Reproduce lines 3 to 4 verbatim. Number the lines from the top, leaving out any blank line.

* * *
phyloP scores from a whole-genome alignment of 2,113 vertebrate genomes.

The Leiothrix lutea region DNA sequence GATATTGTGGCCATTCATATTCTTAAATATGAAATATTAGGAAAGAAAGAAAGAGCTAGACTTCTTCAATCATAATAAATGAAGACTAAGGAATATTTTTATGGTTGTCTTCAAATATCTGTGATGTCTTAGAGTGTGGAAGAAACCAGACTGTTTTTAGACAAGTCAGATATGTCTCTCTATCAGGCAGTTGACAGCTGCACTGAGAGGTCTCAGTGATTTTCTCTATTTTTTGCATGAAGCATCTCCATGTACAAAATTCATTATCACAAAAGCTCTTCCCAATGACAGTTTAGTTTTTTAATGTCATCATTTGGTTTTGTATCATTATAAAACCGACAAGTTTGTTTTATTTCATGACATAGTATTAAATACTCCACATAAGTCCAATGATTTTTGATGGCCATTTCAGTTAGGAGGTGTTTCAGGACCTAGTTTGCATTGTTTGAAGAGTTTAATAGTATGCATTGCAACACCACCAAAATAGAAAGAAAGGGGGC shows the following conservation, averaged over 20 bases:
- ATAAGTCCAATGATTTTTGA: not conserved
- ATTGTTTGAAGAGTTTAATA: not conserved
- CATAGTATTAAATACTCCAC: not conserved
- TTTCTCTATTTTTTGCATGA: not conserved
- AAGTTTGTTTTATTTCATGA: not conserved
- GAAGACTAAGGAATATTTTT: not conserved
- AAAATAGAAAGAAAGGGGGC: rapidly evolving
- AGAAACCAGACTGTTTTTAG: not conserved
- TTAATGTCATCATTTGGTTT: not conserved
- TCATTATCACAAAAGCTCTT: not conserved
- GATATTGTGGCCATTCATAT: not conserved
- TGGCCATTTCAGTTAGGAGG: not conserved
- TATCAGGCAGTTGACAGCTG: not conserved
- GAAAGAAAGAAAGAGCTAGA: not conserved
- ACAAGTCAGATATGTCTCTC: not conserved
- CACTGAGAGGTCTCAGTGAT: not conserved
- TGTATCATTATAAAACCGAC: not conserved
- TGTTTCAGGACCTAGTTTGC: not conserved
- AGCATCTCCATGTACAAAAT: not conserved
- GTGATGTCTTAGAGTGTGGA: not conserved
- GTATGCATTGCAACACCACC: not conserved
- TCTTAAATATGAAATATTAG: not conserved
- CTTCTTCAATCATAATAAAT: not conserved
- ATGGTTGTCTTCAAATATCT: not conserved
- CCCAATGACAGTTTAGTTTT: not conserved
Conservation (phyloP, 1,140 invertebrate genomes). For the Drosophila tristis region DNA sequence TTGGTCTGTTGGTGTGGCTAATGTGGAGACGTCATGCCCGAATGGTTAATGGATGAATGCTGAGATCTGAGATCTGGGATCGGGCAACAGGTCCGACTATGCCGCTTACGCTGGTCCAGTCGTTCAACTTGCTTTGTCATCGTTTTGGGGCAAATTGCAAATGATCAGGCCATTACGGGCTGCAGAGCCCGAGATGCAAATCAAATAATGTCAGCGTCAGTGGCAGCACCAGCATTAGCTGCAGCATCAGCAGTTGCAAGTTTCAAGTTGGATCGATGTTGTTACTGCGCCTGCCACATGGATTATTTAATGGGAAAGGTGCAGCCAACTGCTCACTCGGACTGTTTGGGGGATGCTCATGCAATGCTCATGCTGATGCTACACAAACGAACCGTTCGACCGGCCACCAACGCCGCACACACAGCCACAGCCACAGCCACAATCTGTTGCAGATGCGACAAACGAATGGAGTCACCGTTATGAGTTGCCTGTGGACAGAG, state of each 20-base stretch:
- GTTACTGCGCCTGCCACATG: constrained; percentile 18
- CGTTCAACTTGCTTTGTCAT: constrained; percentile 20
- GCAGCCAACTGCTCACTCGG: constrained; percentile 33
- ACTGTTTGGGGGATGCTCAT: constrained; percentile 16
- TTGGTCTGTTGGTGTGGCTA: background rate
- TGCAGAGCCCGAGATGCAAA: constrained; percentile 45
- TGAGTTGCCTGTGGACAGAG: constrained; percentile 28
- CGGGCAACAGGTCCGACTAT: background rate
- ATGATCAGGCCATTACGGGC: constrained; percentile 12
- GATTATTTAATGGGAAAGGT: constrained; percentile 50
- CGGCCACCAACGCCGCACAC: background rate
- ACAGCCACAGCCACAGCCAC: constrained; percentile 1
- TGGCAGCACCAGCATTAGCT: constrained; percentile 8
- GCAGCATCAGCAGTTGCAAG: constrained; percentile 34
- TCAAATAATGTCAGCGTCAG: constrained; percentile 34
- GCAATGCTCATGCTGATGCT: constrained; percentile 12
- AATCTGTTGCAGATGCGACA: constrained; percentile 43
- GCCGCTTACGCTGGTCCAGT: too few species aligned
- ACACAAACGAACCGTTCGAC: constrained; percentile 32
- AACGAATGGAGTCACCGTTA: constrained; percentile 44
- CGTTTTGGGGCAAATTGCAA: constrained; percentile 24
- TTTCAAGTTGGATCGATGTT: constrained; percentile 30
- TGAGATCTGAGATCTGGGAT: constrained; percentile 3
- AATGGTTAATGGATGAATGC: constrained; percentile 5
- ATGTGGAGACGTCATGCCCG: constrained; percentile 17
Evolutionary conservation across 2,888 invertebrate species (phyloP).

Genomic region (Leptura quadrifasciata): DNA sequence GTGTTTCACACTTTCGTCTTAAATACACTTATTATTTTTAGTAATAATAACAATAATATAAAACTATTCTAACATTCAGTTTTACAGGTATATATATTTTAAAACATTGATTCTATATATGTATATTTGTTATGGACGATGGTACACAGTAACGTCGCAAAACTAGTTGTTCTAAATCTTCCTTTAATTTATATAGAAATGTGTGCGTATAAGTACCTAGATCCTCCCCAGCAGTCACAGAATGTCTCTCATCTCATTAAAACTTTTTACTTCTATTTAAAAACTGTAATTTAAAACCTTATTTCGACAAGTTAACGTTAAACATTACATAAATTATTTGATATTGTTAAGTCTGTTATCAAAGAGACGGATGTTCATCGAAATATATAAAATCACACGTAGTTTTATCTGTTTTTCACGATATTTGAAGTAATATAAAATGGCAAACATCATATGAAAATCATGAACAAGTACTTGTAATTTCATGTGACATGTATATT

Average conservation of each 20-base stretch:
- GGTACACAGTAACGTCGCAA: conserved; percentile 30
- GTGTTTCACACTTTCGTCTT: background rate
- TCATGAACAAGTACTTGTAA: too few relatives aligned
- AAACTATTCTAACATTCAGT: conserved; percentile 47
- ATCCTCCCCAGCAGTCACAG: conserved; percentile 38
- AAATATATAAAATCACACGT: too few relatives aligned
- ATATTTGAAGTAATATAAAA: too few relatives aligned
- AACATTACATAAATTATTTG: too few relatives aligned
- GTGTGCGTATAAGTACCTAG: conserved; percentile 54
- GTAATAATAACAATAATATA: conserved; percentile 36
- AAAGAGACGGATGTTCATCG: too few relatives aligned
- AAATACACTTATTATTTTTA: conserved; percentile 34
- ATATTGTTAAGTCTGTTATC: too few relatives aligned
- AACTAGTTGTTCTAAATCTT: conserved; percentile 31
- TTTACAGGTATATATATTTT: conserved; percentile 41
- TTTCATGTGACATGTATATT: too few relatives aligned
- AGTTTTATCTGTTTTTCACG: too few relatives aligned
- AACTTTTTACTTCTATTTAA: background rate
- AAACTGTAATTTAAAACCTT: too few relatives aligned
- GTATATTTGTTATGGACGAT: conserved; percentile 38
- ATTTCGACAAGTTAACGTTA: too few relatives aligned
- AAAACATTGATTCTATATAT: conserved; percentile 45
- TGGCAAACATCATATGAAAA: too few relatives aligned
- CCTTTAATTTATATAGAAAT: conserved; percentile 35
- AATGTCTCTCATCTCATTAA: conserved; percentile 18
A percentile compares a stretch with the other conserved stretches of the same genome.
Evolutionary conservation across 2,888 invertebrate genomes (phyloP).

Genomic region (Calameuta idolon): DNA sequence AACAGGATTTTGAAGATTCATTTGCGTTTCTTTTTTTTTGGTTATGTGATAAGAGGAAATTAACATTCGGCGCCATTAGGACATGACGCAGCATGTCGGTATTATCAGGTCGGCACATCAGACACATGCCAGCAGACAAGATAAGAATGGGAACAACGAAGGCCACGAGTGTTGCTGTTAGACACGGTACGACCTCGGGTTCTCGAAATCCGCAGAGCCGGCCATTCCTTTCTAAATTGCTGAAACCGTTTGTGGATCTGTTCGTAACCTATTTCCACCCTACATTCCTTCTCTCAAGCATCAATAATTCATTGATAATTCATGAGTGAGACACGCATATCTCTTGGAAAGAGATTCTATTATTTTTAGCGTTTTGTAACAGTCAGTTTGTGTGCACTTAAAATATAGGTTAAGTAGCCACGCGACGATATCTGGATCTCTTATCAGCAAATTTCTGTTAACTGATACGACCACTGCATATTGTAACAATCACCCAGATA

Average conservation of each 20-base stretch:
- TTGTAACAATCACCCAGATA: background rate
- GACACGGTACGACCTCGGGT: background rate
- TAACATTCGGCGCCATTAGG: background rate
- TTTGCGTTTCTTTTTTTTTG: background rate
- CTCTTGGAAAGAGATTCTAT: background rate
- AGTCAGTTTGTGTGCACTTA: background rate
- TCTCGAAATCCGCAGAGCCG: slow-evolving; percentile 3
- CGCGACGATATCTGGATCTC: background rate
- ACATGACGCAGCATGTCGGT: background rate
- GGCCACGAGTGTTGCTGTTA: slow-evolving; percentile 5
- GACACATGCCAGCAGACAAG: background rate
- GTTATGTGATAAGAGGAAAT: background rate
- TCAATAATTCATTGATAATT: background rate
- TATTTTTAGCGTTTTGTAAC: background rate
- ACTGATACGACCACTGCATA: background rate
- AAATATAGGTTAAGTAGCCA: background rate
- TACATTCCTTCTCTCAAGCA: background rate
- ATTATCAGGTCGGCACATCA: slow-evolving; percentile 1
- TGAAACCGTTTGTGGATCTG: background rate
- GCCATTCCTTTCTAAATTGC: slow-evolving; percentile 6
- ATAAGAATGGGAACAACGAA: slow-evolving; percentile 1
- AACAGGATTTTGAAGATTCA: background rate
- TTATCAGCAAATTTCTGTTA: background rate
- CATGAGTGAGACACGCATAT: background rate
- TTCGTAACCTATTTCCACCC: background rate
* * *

- ATAAGTCCAATGATTTTTGA: not conserved
- ATTGTTTGAAGAGTTTAATA: not conserved